Brian Boru Millenium Festival 2014 (9)

If you still have no idea as to what I am talking about, then check out my recent post on The Battle of Clontarf which will explain everything. Continuing on the festival is a part of many events being held around Ireland this year to celebrate the Battle of Clontarf 1000 years ago. There was something to do for everyone at the event, with Viking Longboats, Archery, Coin minting, Birds of Prey, Archery, Smithing, not to mention the many stalls selling Viking jewellery, clothes, crafts and even weapons. For kids there were a number of workshops available were the could learn archery or even make their very own wooden sword and shield. There was far too much going on to see everything in the few hours I had to spend, but I did my best. The separate area for food, which I was badly in need of was seriously overcrowded and queuing would have taken over an hour, so I had a quick smoke instead and followed a few warriors back to the battle staging area. The crowds around the area sectioned off for the main event, being the re-enactment of The Battle of Clontarf was in most parts eight deep, so I was sure glad that I followed the Viking warriors to the field as I managed to get myself right up to the edge. Even with this I would have given my right arm for a good super zoom lense. With the battle field being so big I was difficult to get certain shots, but I hope that you like what I got.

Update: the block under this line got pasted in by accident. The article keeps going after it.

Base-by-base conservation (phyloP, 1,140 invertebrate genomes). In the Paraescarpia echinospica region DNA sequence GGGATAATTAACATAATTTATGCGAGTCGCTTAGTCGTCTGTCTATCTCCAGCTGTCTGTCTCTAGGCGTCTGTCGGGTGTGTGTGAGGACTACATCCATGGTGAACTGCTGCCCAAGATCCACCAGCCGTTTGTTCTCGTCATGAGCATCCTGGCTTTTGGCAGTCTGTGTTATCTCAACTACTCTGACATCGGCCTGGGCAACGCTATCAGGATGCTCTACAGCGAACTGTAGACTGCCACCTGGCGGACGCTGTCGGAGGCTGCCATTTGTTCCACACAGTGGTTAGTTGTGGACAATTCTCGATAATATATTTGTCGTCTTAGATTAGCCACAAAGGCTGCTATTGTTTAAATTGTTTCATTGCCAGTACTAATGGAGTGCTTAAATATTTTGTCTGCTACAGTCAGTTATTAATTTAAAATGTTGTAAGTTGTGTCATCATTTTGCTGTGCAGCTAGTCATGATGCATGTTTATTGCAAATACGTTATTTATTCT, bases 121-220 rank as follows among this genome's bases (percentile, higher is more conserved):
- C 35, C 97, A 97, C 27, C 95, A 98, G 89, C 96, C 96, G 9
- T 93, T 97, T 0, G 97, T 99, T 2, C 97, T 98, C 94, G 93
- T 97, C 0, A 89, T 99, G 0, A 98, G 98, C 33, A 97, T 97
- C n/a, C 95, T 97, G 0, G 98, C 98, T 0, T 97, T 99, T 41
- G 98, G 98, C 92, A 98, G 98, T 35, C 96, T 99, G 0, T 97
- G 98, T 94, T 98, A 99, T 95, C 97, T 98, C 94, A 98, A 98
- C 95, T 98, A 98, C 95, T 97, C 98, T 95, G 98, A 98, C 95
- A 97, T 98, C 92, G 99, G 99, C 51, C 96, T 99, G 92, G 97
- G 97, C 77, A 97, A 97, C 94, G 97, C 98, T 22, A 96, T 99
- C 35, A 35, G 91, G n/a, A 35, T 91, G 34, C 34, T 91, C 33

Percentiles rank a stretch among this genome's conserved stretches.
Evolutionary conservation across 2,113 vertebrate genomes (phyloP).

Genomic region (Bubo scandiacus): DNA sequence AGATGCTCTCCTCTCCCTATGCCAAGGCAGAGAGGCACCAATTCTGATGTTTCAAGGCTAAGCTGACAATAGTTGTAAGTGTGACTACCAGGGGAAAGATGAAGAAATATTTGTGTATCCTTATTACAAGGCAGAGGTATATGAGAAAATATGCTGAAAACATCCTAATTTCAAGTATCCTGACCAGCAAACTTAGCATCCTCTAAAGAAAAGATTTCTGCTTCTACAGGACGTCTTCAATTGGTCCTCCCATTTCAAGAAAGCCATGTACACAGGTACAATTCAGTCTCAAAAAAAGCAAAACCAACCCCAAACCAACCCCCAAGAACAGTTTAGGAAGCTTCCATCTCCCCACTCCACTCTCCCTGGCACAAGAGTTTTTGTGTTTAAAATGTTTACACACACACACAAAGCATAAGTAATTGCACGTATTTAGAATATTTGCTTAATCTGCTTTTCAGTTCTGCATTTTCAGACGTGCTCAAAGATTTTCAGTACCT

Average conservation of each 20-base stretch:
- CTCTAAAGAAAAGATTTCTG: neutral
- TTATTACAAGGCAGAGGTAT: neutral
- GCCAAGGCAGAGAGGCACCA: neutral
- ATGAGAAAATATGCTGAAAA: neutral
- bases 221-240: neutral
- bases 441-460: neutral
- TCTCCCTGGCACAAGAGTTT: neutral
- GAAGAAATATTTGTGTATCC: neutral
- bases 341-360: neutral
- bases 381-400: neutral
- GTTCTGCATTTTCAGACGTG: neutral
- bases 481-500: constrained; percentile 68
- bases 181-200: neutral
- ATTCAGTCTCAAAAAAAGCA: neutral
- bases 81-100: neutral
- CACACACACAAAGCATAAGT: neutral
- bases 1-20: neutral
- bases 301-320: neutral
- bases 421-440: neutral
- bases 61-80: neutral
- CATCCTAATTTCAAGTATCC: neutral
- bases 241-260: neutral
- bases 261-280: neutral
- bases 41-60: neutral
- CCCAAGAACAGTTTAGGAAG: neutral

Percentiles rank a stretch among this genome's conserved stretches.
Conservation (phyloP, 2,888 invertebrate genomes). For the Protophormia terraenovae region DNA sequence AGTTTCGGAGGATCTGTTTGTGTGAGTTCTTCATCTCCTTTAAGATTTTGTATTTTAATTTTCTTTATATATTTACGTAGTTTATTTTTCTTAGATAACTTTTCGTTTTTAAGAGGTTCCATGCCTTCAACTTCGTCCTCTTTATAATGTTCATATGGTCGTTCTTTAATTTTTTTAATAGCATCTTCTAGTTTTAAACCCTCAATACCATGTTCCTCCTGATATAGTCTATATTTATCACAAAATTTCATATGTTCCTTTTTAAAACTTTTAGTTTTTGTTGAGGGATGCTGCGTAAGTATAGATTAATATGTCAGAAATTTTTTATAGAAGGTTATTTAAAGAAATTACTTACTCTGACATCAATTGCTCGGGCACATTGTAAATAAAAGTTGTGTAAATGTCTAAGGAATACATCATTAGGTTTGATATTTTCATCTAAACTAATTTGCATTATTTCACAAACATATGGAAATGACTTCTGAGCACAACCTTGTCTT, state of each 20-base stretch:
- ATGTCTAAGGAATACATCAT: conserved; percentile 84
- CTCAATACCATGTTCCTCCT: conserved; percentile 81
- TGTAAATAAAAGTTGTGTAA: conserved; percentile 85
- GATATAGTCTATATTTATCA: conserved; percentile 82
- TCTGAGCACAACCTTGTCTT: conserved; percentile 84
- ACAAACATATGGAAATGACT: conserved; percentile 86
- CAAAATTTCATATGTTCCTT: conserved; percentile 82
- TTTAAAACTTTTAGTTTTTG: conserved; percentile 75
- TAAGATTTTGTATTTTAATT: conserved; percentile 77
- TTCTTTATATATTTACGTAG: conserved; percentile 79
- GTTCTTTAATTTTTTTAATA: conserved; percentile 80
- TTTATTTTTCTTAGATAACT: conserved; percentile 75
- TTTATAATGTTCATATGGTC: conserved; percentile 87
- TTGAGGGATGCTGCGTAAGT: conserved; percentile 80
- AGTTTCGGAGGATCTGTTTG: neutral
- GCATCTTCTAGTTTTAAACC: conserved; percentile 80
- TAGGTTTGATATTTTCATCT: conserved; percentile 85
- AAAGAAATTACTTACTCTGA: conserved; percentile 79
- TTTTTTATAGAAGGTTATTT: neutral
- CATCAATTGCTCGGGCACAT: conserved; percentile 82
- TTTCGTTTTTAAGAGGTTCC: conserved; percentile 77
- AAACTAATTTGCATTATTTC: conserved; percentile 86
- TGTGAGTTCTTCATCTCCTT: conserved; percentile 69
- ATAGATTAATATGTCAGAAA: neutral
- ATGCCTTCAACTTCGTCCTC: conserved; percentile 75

Brian Boru Millenium Festival 2014 (69)

The battle itself was fantastic and I had to use any remaining willpower I had left to drop the camera , grab a weapon and join in the foray. I am really missing my old re-enactment days at the moment, I guess its still in my blood. After the Viking hordes were well and truely defeated buy the Army led by Brian Boru, I did a quick circle of the site to make sure I did’nt miss anything. To my suprise I met an old friend whom I havent seen since the Celtic New Year celebrations last year at Tlachtga and Tara for Dark Moon Samhain. Con was also a member of my Re-enactment group back in the day, so it was great to see him still involved.